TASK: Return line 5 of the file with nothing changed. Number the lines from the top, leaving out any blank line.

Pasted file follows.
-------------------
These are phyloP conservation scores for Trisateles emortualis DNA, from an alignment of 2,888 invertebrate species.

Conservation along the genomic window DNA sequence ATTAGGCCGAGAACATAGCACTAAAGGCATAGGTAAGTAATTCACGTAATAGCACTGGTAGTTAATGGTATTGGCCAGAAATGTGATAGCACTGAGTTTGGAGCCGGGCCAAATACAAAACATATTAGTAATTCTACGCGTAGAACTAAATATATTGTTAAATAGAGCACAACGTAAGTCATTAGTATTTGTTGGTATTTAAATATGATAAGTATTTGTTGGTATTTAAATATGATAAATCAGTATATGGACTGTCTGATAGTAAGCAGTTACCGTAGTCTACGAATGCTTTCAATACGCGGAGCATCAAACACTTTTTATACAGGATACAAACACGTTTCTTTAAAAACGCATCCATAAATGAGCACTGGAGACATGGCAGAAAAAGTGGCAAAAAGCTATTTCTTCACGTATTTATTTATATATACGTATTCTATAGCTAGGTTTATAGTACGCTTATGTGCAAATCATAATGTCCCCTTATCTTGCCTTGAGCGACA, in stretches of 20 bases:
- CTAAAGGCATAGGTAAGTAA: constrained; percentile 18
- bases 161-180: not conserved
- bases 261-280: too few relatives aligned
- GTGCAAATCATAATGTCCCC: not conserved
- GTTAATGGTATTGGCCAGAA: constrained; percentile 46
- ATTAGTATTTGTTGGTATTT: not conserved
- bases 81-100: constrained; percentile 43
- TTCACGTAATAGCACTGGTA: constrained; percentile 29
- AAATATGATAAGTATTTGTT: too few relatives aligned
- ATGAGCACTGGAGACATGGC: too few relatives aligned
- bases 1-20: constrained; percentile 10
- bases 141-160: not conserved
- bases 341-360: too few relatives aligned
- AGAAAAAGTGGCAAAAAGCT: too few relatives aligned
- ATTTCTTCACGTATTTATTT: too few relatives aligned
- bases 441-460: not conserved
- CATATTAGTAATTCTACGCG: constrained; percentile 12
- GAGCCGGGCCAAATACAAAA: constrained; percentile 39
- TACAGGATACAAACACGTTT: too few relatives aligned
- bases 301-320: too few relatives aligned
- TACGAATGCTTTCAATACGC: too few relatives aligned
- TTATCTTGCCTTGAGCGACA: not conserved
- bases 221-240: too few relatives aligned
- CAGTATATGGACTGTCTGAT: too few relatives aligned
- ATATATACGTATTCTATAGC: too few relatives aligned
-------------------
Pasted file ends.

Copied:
- bases 261-280: too few relatives aligned